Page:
Descriptive data summary statistics, tables and figures were used to summarize and present our findings. Chi-square test was used to assess the association of each independent covariate with smoking. A bivariate logistic regression analysis was performed and covariates which showed a p-value of <25% were considered to the multivariable logistic regression model to identify the determinants of smoking, using a p-value of <5% to declare statistical significance. A multicollinearity problem was diagnosed using variance inflation factor (VIF) at VIF level of greater than ten.
The Ethical Review committee of the College of Health Sciences in Mekelle University approved the study and the written informed consent. Individual participant based signed was obtained from each participant. To inform illiterate participants, our data collectors gave individual based clarification by reading the approved written consent for. Moreover, participants were informed to leave the study at any time if they did not want to participate or to exempt a question if they did not want to answer. We guaranteed them that there would be no harmful consequence of making such a decision. Once the consent procedure was done, signed informed consent was obtained from all participants. Moreover, all participants who had any health problem, who were not treated or who were treated but not improved, were linked to the prison health staff. Those prisoners who needed more care were referred to the nearby health centers and hospitals after discussing with the respective prison staff.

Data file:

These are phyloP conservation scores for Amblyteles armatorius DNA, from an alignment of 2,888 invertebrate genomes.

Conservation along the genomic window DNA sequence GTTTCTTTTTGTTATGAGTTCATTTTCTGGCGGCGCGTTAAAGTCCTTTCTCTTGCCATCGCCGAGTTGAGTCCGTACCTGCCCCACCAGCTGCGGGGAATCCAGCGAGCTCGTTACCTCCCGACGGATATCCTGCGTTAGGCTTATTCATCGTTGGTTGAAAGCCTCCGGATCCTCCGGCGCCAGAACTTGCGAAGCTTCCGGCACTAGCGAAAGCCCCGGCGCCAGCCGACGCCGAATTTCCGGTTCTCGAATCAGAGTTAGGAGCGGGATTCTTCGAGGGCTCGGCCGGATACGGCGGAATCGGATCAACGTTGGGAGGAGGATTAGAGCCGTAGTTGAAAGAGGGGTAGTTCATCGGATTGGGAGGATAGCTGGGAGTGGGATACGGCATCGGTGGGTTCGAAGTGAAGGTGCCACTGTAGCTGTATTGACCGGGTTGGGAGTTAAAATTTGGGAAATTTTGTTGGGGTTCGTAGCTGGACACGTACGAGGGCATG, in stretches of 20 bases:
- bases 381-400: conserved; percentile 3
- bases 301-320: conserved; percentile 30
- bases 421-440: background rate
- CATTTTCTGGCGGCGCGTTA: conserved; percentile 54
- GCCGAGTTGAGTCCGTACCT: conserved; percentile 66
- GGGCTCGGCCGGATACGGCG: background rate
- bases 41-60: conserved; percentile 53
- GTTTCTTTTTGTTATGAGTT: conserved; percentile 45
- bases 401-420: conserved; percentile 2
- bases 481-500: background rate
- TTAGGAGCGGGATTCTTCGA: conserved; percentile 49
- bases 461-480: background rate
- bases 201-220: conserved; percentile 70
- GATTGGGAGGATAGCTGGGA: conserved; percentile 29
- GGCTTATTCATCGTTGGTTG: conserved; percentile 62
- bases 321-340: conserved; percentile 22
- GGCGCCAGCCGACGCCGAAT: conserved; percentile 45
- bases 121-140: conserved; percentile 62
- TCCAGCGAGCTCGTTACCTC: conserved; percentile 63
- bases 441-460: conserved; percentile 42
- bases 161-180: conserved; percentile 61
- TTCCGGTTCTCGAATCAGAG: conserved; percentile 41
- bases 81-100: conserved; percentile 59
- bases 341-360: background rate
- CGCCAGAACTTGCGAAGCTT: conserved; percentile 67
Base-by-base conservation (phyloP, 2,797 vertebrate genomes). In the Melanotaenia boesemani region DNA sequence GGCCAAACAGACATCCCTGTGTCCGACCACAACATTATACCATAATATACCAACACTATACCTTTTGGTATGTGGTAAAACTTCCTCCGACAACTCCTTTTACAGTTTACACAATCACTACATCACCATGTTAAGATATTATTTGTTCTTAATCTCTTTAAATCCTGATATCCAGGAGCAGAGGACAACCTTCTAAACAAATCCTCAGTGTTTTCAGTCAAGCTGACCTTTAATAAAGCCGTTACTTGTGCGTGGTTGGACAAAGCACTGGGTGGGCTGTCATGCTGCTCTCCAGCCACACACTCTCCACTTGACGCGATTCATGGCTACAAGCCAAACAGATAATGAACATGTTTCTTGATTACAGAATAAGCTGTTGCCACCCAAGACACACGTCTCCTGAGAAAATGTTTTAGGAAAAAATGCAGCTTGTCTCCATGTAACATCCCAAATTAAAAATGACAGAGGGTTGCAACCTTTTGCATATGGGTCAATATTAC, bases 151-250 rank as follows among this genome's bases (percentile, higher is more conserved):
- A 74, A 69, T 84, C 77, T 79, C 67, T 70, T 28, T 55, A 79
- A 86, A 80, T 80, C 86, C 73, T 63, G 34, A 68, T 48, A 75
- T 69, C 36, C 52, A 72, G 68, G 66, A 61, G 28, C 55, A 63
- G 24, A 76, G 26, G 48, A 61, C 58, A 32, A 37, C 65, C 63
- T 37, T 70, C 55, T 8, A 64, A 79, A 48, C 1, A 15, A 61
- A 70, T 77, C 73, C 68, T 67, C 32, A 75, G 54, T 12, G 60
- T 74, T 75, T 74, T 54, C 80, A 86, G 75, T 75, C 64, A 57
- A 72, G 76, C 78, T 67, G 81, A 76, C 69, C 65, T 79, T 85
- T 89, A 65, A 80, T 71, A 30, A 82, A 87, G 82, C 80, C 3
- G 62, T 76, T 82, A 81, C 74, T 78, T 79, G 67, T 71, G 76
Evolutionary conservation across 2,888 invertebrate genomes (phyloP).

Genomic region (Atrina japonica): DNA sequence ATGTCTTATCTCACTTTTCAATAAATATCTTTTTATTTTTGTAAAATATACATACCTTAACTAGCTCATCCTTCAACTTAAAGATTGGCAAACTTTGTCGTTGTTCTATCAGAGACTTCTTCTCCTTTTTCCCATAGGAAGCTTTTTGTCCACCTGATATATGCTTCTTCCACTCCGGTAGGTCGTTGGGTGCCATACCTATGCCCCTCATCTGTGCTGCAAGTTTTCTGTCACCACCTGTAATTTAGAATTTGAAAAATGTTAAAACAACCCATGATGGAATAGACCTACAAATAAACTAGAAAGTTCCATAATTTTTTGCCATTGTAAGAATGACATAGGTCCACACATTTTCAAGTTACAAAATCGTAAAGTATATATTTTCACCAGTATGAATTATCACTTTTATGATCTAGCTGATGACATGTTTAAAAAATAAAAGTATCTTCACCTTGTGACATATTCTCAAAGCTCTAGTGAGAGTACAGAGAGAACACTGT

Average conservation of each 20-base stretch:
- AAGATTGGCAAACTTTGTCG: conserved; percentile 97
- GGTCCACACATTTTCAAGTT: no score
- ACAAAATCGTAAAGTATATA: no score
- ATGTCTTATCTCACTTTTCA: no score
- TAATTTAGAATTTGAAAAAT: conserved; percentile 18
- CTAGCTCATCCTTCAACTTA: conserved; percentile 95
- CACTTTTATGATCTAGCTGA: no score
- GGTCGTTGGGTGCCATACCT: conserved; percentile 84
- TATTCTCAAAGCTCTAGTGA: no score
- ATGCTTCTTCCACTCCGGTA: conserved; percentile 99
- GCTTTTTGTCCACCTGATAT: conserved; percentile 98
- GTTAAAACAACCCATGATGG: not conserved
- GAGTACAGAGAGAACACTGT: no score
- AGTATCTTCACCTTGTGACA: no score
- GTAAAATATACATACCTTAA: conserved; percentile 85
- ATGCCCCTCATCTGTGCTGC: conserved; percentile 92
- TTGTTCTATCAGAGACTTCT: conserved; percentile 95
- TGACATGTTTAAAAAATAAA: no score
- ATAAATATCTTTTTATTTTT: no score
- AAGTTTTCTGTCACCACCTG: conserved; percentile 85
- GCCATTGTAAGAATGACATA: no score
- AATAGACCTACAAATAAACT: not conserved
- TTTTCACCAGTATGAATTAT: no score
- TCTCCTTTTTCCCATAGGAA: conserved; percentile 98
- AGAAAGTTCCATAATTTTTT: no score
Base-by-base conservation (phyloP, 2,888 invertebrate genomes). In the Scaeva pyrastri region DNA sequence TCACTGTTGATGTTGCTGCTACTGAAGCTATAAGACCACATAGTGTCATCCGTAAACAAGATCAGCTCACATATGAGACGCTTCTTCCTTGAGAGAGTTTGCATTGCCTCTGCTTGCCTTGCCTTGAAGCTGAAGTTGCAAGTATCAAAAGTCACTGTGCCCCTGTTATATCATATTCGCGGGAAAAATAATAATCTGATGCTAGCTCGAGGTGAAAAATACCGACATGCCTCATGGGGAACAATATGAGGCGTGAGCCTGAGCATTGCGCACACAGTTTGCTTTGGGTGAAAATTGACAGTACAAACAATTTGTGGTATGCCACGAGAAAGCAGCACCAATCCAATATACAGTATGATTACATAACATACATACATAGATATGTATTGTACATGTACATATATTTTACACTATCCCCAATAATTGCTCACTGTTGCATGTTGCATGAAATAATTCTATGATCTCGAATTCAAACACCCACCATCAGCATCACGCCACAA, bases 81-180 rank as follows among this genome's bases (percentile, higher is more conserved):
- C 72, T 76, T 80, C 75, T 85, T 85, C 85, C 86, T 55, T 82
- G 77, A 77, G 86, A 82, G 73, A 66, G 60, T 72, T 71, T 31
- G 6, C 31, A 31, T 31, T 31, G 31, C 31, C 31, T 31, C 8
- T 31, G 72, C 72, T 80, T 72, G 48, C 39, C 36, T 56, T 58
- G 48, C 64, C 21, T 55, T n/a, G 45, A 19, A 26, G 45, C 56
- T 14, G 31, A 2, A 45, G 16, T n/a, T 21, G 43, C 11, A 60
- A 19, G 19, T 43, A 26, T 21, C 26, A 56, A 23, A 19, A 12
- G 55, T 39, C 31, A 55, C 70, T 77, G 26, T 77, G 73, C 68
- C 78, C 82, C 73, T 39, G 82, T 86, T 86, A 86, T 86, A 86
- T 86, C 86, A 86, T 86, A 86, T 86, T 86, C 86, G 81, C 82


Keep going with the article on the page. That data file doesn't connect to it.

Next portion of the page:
Socio-Demographic Characteristics of Prisoners with Respiratory Infection